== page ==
Known as an expert WordPress trouble-shooter, I often receive calls from clients about hacked websites. Recently, I received an email from an IT services company that also hosts websites for some of their clients. One of their websites was hacked and showing malware warnings. The site was also redirecting to another location.
After providing the WordPress login credentials, I discovered that the website contained outdated plugins, themes, and core WordPress. There were updates available for plugins, themes, and WordPress core. After launching, the website backend updates were never processed. A scan of the website highlighted several plugins that had critical vulnerabilities (meaning that hackers know about the vulnerability and have hacked other websites).
After running all the available updates and replacing abandoned plugins, the malware still existed. The hacker had changed the code in numerous locations, and the code self-replicated (meaning that once deleted in one file, another file caused the malware code to spread to other files).
To stop the self-replication, I had to take a copy of the website and download it to my local web hosting server. Once installed on my local server, I could go through all the infected files and manually remove the malware code. With the website now secure, I uploaded the cleaned website to the live server.
All was good for a day or so, until I received another email that the website was hacked again! Also, about 20 other websites on the same shared hosting server were hacked as well.
How did the hacker get in again?
cPanel Password Was Hacked
Turns out, the hacker had access to the web hosting server. The hosting server used cPanel (a popular web hosting addition) for managing the server backend. Once the hacker has access to cPanel, they had direct access to the server. The cPanel password was on a known hacking website. The hosting company used the same password on numerous cPanel accounts.
The first step was to change the password on all the cPanel accounts. Next, I had to download all the infected websites and clean them. After cleaning the affected websites, I restored them to their live servers.
When hosting your website on a shared hosting server, ensure your web hosting company secures all accounts.
How do you secure a web hosting server?
Securing a web hosting server is essential to protect your website and sensitive information from cyber threats. Ask your web host company if they are taking steps to secure the websites on their servers. Here are some items that your web host should be doing to help secure your web hosting server:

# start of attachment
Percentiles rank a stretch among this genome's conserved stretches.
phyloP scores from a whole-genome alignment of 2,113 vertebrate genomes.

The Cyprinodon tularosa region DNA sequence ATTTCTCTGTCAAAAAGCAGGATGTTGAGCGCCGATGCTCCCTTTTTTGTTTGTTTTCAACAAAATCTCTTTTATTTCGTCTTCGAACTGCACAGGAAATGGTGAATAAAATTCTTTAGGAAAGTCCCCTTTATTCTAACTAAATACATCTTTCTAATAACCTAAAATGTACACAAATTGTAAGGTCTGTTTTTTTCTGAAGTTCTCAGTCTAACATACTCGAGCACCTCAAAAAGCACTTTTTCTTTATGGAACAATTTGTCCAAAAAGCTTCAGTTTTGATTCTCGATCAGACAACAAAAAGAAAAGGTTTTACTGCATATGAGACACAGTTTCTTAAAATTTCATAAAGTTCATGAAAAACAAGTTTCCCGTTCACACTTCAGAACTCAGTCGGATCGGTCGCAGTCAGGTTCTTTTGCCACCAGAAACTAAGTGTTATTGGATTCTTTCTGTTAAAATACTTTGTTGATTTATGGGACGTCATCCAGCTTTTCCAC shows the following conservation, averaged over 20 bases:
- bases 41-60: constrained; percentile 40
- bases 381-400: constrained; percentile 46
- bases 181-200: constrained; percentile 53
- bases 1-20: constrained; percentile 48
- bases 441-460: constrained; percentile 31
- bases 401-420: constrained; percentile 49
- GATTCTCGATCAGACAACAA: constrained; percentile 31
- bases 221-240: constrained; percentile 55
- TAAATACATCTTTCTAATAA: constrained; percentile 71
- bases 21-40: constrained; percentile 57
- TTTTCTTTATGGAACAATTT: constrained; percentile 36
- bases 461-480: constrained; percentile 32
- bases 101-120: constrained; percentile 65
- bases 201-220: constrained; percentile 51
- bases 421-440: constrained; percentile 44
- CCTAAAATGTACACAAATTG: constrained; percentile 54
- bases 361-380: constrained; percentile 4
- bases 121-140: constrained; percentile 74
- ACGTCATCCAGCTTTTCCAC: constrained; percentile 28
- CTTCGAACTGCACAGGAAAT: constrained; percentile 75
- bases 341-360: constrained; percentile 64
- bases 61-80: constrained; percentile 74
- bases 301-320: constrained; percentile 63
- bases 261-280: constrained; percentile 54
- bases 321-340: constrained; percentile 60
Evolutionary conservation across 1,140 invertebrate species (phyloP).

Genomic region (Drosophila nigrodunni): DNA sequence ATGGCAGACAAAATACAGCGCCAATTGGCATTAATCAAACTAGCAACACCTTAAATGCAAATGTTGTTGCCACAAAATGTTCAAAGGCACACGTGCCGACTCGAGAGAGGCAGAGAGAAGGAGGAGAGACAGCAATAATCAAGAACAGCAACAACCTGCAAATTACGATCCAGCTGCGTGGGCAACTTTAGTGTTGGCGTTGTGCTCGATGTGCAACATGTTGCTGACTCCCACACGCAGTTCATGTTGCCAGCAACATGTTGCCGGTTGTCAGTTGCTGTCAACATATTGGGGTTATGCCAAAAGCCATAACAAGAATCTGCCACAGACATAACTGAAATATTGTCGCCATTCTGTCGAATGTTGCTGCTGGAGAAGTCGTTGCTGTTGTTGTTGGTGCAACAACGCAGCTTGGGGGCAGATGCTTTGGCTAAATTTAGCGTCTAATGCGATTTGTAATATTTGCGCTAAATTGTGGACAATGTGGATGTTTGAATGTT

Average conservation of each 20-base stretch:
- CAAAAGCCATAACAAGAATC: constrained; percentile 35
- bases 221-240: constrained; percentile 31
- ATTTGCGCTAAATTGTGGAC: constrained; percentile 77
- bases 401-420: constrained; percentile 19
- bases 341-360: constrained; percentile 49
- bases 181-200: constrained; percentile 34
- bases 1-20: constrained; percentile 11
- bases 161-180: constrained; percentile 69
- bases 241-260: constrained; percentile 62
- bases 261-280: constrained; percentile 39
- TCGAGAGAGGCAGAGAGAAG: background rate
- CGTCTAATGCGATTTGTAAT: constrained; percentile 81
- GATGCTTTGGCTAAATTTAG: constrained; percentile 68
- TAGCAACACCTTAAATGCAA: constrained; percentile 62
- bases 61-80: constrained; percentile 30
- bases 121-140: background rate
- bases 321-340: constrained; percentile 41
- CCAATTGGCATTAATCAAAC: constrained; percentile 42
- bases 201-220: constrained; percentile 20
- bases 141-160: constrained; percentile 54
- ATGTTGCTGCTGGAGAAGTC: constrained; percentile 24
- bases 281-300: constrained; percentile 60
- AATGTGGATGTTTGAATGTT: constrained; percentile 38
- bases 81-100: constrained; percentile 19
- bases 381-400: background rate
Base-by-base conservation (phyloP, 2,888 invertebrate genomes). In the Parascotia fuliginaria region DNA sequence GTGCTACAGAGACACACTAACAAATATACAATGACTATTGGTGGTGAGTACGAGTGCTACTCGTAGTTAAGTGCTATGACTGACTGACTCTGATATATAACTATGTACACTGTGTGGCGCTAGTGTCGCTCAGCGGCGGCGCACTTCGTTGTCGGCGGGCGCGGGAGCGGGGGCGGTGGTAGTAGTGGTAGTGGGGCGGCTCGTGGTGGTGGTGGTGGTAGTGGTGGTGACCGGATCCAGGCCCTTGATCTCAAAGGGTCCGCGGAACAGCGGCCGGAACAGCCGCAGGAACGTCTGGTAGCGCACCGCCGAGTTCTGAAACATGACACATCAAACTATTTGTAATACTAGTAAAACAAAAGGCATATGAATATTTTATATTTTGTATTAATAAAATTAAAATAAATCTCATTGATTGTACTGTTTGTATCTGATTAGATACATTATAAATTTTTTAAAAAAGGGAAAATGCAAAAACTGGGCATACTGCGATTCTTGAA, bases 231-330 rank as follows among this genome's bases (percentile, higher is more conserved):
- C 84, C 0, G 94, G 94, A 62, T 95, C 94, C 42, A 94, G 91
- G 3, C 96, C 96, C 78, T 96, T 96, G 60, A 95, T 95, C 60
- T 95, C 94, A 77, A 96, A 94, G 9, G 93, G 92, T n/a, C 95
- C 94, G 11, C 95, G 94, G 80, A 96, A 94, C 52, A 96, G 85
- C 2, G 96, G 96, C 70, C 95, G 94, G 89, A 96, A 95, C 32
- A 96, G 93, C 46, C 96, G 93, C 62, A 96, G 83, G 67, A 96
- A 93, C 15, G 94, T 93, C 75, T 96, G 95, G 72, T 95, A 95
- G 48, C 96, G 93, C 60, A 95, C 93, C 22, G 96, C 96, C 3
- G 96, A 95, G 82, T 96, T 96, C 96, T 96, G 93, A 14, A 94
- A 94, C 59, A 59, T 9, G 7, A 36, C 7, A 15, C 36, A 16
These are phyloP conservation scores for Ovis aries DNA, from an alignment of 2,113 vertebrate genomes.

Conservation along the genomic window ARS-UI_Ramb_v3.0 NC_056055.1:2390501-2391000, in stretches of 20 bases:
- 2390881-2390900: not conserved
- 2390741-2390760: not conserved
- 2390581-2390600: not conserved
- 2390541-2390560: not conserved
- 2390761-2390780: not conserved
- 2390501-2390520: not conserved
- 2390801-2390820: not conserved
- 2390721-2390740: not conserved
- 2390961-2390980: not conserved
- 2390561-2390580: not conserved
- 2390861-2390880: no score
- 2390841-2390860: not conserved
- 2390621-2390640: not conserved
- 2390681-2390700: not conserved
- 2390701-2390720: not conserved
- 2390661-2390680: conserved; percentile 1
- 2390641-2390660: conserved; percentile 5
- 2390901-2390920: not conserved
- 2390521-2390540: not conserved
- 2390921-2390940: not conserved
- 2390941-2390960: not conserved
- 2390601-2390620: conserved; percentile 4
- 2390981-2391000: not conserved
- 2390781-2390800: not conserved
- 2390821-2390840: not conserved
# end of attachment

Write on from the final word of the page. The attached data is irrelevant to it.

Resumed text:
Things to ask your web hosting company
- Ensure that your server software, including the operating system and web server software, are kept up to date with the latest security patches.
- Use strong, unique passwords for all server and database accounts, and regularly change them.
- Use Secure Sockets Layer (SSL) encryption to secure the transmission of sensitive data between the server and users’ browsers.
- Disable any unnecessary services or applications not needed to run your website, as they may pose a security risk.
- Install and configure a firewall to block unauthorized access to your server and limit the exposure of vulnerabilities.
- Regularly monitor server logs to identify and address any suspicious activity, such as unauthorized logins or brute-force attacks.
- Regularly back up your website data and store it off-site to protect against data loss in case of a security breach or other disaster.
- Limit access to your server and database to only those who need it and use secure authentication methods like public-key cryptography.
- Use intrusion detection software to monitor for signs of unauthorized access or malicious activity.
- Stay informed about new security threats and best practices by reading security blogs, attending webinars, and participating in online security communities.
By following these tips, your web hosting company can help you secure your web hosting server. A secure server will protect your website and sensitive information from cyber threats. It may not be your website that is vulnerable but other websites on the same web server. Ensure your web hosting company takes steps to secure your web hosting server.